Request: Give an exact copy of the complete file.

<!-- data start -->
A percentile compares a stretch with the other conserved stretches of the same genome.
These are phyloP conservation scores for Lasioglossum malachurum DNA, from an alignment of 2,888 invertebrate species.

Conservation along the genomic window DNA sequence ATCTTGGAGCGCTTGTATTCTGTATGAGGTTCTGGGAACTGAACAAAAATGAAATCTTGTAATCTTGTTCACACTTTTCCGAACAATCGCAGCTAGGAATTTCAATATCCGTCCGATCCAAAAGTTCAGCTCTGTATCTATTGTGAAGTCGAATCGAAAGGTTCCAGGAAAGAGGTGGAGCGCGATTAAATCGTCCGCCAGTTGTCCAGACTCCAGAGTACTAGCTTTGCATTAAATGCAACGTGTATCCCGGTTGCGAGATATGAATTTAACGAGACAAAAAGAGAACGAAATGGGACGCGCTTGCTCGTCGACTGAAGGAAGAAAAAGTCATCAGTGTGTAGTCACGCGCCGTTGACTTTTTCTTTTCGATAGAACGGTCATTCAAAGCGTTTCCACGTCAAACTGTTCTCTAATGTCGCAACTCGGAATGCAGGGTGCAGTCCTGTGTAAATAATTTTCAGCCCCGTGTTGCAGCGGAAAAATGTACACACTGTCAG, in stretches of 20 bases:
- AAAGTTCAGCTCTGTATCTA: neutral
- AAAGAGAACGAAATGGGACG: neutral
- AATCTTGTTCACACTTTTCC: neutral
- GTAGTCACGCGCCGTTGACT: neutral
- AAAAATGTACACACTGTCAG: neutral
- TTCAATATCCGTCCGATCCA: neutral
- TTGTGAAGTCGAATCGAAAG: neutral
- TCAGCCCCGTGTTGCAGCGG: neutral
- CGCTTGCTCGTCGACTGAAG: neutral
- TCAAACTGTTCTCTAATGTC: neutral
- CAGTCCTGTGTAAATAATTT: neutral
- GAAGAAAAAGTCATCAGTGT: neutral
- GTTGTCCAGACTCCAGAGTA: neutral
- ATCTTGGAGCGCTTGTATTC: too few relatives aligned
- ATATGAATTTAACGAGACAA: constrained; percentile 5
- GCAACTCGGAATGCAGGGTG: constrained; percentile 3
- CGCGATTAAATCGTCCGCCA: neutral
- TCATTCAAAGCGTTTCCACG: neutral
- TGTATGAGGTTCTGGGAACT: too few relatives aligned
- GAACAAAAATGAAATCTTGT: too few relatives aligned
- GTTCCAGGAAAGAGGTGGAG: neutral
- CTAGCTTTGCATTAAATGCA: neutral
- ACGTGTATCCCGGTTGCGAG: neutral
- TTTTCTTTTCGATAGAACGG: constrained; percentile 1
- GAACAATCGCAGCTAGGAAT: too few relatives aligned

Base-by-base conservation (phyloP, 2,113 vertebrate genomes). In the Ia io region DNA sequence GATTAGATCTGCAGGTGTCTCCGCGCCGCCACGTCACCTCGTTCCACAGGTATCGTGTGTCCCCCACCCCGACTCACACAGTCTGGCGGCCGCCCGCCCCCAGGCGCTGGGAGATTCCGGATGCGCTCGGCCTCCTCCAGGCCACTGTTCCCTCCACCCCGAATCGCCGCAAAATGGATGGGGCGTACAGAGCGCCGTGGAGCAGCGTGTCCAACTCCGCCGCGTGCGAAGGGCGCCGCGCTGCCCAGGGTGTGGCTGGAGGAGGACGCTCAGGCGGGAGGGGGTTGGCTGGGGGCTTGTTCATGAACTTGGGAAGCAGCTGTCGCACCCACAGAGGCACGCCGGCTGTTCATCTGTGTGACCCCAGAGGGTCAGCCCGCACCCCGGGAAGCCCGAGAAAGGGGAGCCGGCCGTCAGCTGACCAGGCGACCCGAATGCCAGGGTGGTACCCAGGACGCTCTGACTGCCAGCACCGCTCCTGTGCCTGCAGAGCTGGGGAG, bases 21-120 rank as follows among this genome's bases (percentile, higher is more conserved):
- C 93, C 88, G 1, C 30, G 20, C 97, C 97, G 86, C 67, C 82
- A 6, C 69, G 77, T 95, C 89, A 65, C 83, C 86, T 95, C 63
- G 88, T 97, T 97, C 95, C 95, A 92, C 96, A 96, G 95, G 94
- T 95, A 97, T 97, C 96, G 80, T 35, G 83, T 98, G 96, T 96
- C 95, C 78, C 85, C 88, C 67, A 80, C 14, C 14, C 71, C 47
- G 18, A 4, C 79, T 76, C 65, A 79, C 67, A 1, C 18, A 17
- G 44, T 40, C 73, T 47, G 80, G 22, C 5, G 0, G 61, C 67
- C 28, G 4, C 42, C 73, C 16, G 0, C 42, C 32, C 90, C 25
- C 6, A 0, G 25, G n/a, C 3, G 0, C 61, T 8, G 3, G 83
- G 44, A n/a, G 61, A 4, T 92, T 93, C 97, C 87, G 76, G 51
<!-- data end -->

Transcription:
A percentile compares a stretch with the other conserved stretches of the same genome.
These are phyloP conservation scores for Lasioglossum malachurum DNA, from an alignment of 2,888 invertebrate species.

Conservation along the genomic window DNA sequence ATCTTGGAGCGCTTGTATTCTGTATGAGGTTCTGGGAACTGAACAAAAATGAAATCTTGTAATCTTGTTCACACTTTTCCGAACAATCGCAGCTAGGAATTTCAATATCCGTCCGATCCAAAAGTTCAGCTCTGTATCTATTGTGAAGTCGAATCGAAAGGTTCCAGGAAAGAGGTGGAGCGCGATTAAATCGTCCGCCAGTTGTCCAGACTCCAGAGTACTAGCTTTGCATTAAATGCAACGTGTATCCCGGTTGCGAGATATGAATTTAACGAGACAAAAAGAGAACGAAATGGGACGCGCTTGCTCGTCGACTGAAGGAAGAAAAAGTCATCAGTGTGTAGTCACGCGCCGTTGACTTTTTCTTTTCGATAGAACGGTCATTCAAAGCGTTTCCACGTCAAACTGTTCTCTAATGTCGCAACTCGGAATGCAGGGTGCAGTCCTGTGTAAATAATTTTCAGCCCCGTGTTGCAGCGGAAAAATGTACACACTGTCAG, in stretches of 20 bases:
- AAAGTTCAGCTCTGTATCTA: neutral
- AAAGAGAACGAAATGGGACG: neutral
- AATCTTGTTCACACTTTTCC: neutral
- GTAGTCACGCGCCGTTGACT: neutral
- AAAAATGTACACACTGTCAG: neutral
- TTCAATATCCGTCCGATCCA: neutral
- TTGTGAAGTCGAATCGAAAG: neutral
- TCAGCCCCGTGTTGCAGCGG: neutral
- CGCTTGCTCGTCGACTGAAG: neutral
- TCAAACTGTTCTCTAATGTC: neutral
- CAGTCCTGTGTAAATAATTT: neutral
- GAAGAAAAAGTCATCAGTGT: neutral
- GTTGTCCAGACTCCAGAGTA: neutral
- ATCTTGGAGCGCTTGTATTC: too few relatives aligned
- ATATGAATTTAACGAGACAA: constrained; percentile 5
- GCAACTCGGAATGCAGGGTG: constrained; percentile 3
- CGCGATTAAATCGTCCGCCA: neutral
- TCATTCAAAGCGTTTCCACG: neutral
- TGTATGAGGTTCTGGGAACT: too few relatives aligned
- GAACAAAAATGAAATCTTGT: too few relatives aligned
- GTTCCAGGAAAGAGGTGGAG: neutral
- CTAGCTTTGCATTAAATGCA: neutral
- ACGTGTATCCCGGTTGCGAG: neutral
- TTTTCTTTTCGATAGAACGG: constrained; percentile 1
- GAACAATCGCAGCTAGGAAT: too few relatives aligned

Base-by-base conservation (phyloP, 2,113 vertebrate genomes). In the Ia io region DNA sequence GATTAGATCTGCAGGTGTCTCCGCGCCGCCACGTCACCTCGTTCCACAGGTATCGTGTGTCCCCCACCCCGACTCACACAGTCTGGCGGCCGCCCGCCCCCAGGCGCTGGGAGATTCCGGATGCGCTCGGCCTCCTCCAGGCCACTGTTCCCTCCACCCCGAATCGCCGCAAAATGGATGGGGCGTACAGAGCGCCGTGGAGCAGCGTGTCCAACTCCGCCGCGTGCGAAGGGCGCCGCGCTGCCCAGGGTGTGGCTGGAGGAGGACGCTCAGGCGGGAGGGGGTTGGCTGGGGGCTTGTTCATGAACTTGGGAAGCAGCTGTCGCACCCACAGAGGCACGCCGGCTGTTCATCTGTGTGACCCCAGAGGGTCAGCCCGCACCCCGGGAAGCCCGAGAAAGGGGAGCCGGCCGTCAGCTGACCAGGCGACCCGAATGCCAGGGTGGTACCCAGGACGCTCTGACTGCCAGCACCGCTCCTGTGCCTGCAGAGCTGGGGAG, bases 21-120 rank as follows among this genome's bases (percentile, higher is more conserved):
- C 93, C 88, G 1, C 30, G 20, C 97, C 97, G 86, C 67, C 82
- A 6, C 69, G 77, T 95, C 89, A 65, C 83, C 86, T 95, C 63
- G 88, T 97, T 97, C 95, C 95, A 92, C 96, A 96, G 95, G 94
- T 95, A 97, T 97, C 96, G 80, T 35, G 83, T 98, G 96, T 96
- C 95, C 78, C 85, C 88, C 67, A 80, C 14, C 14, C 71, C 47
- G 18, A 4, C 79, T 76, C 65, A 79, C 67, A 1, C 18, A 17
- G 44, T 40, C 73, T 47, G 80, G 22, C 5, G 0, G 61, C 67
- C 28, G 4, C 42, C 73, C 16, G 0, C 42, C 32, C 90, C 25
- C 6, A 0, G 25, G n/a, C 3, G 0, C 61, T 8, G 3, G 83
- G 44, A n/a, G 61, A 4, T 92, T 93, C 97, C 87, G 76, G 51